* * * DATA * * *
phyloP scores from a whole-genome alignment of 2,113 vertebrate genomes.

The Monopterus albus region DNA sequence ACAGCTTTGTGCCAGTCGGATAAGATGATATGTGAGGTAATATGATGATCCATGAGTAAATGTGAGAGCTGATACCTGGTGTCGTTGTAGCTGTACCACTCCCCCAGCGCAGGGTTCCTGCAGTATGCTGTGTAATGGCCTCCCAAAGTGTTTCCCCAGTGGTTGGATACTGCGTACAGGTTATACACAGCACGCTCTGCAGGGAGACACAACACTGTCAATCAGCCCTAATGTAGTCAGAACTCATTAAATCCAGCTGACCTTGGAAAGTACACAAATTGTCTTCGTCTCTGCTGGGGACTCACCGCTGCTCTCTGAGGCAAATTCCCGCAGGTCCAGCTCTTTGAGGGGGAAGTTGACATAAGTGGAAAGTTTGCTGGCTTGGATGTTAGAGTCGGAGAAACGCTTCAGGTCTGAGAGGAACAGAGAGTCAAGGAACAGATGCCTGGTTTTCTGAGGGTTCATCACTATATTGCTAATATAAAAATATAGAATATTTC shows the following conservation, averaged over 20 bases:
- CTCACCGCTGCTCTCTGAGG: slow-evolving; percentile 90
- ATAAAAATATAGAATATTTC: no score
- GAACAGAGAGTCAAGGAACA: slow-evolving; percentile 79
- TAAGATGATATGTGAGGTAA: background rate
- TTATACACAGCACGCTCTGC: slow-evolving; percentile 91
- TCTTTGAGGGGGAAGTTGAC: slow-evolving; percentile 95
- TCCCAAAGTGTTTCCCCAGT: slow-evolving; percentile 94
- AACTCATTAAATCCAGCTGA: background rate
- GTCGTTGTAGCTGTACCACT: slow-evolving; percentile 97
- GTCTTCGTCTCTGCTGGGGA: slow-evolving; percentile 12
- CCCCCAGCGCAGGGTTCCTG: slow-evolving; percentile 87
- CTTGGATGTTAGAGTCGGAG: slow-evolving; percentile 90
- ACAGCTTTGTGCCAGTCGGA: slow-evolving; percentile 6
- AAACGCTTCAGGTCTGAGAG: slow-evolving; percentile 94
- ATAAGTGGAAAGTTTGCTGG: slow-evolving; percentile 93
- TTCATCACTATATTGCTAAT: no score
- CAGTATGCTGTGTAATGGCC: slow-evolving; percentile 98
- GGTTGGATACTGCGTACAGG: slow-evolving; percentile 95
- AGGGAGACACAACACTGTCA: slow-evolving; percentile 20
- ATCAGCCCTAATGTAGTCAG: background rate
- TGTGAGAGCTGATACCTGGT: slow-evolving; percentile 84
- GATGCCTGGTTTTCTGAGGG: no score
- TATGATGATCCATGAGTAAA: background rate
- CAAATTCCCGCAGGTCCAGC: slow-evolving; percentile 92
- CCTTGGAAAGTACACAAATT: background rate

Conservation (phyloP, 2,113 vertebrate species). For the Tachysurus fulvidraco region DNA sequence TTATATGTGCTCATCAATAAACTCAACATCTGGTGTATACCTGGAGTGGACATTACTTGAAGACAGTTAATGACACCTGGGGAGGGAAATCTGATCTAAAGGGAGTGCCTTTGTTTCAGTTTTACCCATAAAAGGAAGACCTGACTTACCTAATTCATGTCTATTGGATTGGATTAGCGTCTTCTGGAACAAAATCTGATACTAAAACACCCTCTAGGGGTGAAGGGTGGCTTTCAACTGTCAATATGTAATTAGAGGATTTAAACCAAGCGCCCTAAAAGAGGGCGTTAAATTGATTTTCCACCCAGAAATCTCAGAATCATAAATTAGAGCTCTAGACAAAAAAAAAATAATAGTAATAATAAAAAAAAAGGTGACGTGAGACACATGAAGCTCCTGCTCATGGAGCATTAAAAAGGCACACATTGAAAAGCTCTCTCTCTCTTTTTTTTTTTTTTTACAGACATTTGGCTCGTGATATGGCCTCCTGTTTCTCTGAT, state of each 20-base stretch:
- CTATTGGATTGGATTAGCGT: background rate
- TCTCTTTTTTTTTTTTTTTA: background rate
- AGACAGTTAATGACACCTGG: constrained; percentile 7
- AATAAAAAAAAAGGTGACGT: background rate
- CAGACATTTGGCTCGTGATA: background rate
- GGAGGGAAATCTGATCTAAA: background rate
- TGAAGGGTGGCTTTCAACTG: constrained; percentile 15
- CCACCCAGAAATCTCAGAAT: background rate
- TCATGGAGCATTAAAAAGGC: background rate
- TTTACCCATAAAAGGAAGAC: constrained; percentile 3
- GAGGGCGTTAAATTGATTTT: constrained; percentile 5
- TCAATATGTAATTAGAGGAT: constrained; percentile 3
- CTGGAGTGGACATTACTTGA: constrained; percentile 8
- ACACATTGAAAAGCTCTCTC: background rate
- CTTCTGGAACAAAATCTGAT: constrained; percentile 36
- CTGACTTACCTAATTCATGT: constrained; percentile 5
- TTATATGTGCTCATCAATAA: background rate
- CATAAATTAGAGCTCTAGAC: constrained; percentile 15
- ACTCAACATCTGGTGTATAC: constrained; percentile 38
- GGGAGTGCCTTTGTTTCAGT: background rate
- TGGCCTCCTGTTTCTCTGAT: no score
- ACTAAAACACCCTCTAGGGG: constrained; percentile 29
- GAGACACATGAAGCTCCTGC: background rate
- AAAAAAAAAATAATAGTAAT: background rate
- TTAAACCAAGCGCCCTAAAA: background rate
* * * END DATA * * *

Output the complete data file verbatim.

phyloP scores from a whole-genome alignment of 2,113 vertebrate genomes.

The Monopterus albus region DNA sequence ACAGCTTTGTGCCAGTCGGATAAGATGATATGTGAGGTAATATGATGATCCATGAGTAAATGTGAGAGCTGATACCTGGTGTCGTTGTAGCTGTACCACTCCCCCAGCGCAGGGTTCCTGCAGTATGCTGTGTAATGGCCTCCCAAAGTGTTTCCCCAGTGGTTGGATACTGCGTACAGGTTATACACAGCACGCTCTGCAGGGAGACACAACACTGTCAATCAGCCCTAATGTAGTCAGAACTCATTAAATCCAGCTGACCTTGGAAAGTACACAAATTGTCTTCGTCTCTGCTGGGGACTCACCGCTGCTCTCTGAGGCAAATTCCCGCAGGTCCAGCTCTTTGAGGGGGAAGTTGACATAAGTGGAAAGTTTGCTGGCTTGGATGTTAGAGTCGGAGAAACGCTTCAGGTCTGAGAGGAACAGAGAGTCAAGGAACAGATGCCTGGTTTTCTGAGGGTTCATCACTATATTGCTAATATAAAAATATAGAATATTTC shows the following conservation, averaged over 20 bases:
- CTCACCGCTGCTCTCTGAGG: slow-evolving; percentile 90
- ATAAAAATATAGAATATTTC: no score
- GAACAGAGAGTCAAGGAACA: slow-evolving; percentile 79
- TAAGATGATATGTGAGGTAA: background rate
- TTATACACAGCACGCTCTGC: slow-evolving; percentile 91
- TCTTTGAGGGGGAAGTTGAC: slow-evolving; percentile 95
- TCCCAAAGTGTTTCCCCAGT: slow-evolving; percentile 94
- AACTCATTAAATCCAGCTGA: background rate
- GTCGTTGTAGCTGTACCACT: slow-evolving; percentile 97
- GTCTTCGTCTCTGCTGGGGA: slow-evolving; percentile 12
- CCCCCAGCGCAGGGTTCCTG: slow-evolving; percentile 87
- CTTGGATGTTAGAGTCGGAG: slow-evolving; percentile 90
- ACAGCTTTGTGCCAGTCGGA: slow-evolving; percentile 6
- AAACGCTTCAGGTCTGAGAG: slow-evolving; percentile 94
- ATAAGTGGAAAGTTTGCTGG: slow-evolving; percentile 93
- TTCATCACTATATTGCTAAT: no score
- CAGTATGCTGTGTAATGGCC: slow-evolving; percentile 98
- GGTTGGATACTGCGTACAGG: slow-evolving; percentile 95
- AGGGAGACACAACACTGTCA: slow-evolving; percentile 20
- ATCAGCCCTAATGTAGTCAG: background rate
- TGTGAGAGCTGATACCTGGT: slow-evolving; percentile 84
- GATGCCTGGTTTTCTGAGGG: no score
- TATGATGATCCATGAGTAAA: background rate
- CAAATTCCCGCAGGTCCAGC: slow-evolving; percentile 92
- CCTTGGAAAGTACACAAATT: background rate

Conservation (phyloP, 2,113 vertebrate species). For the Tachysurus fulvidraco region DNA sequence TTATATGTGCTCATCAATAAACTCAACATCTGGTGTATACCTGGAGTGGACATTACTTGAAGACAGTTAATGACACCTGGGGAGGGAAATCTGATCTAAAGGGAGTGCCTTTGTTTCAGTTTTACCCATAAAAGGAAGACCTGACTTACCTAATTCATGTCTATTGGATTGGATTAGCGTCTTCTGGAACAAAATCTGATACTAAAACACCCTCTAGGGGTGAAGGGTGGCTTTCAACTGTCAATATGTAATTAGAGGATTTAAACCAAGCGCCCTAAAAGAGGGCGTTAAATTGATTTTCCACCCAGAAATCTCAGAATCATAAATTAGAGCTCTAGACAAAAAAAAAATAATAGTAATAATAAAAAAAAAGGTGACGTGAGACACATGAAGCTCCTGCTCATGGAGCATTAAAAAGGCACACATTGAAAAGCTCTCTCTCTCTTTTTTTTTTTTTTTACAGACATTTGGCTCGTGATATGGCCTCCTGTTTCTCTGAT, state of each 20-base stretch:
- CTATTGGATTGGATTAGCGT: background rate
- TCTCTTTTTTTTTTTTTTTA: background rate
- AGACAGTTAATGACACCTGG: constrained; percentile 7
- AATAAAAAAAAAGGTGACGT: background rate
- CAGACATTTGGCTCGTGATA: background rate
- GGAGGGAAATCTGATCTAAA: background rate
- TGAAGGGTGGCTTTCAACTG: constrained; percentile 15
- CCACCCAGAAATCTCAGAAT: background rate
- TCATGGAGCATTAAAAAGGC: background rate
- TTTACCCATAAAAGGAAGAC: constrained; percentile 3
- GAGGGCGTTAAATTGATTTT: constrained; percentile 5
- TCAATATGTAATTAGAGGAT: constrained; percentile 3
- CTGGAGTGGACATTACTTGA: constrained; percentile 8
- ACACATTGAAAAGCTCTCTC: background rate
- CTTCTGGAACAAAATCTGAT: constrained; percentile 36
- CTGACTTACCTAATTCATGT: constrained; percentile 5
- TTATATGTGCTCATCAATAA: background rate
- CATAAATTAGAGCTCTAGAC: constrained; percentile 15
- ACTCAACATCTGGTGTATAC: constrained; percentile 38
- GGGAGTGCCTTTGTTTCAGT: background rate
- TGGCCTCCTGTTTCTCTGAT: no score
- ACTAAAACACCCTCTAGGGG: constrained; percentile 29
- GAGACACATGAAGCTCCTGC: background rate
- AAAAAAAAAATAATAGTAAT: background rate
- TTAAACCAAGCGCCCTAAAA: background rate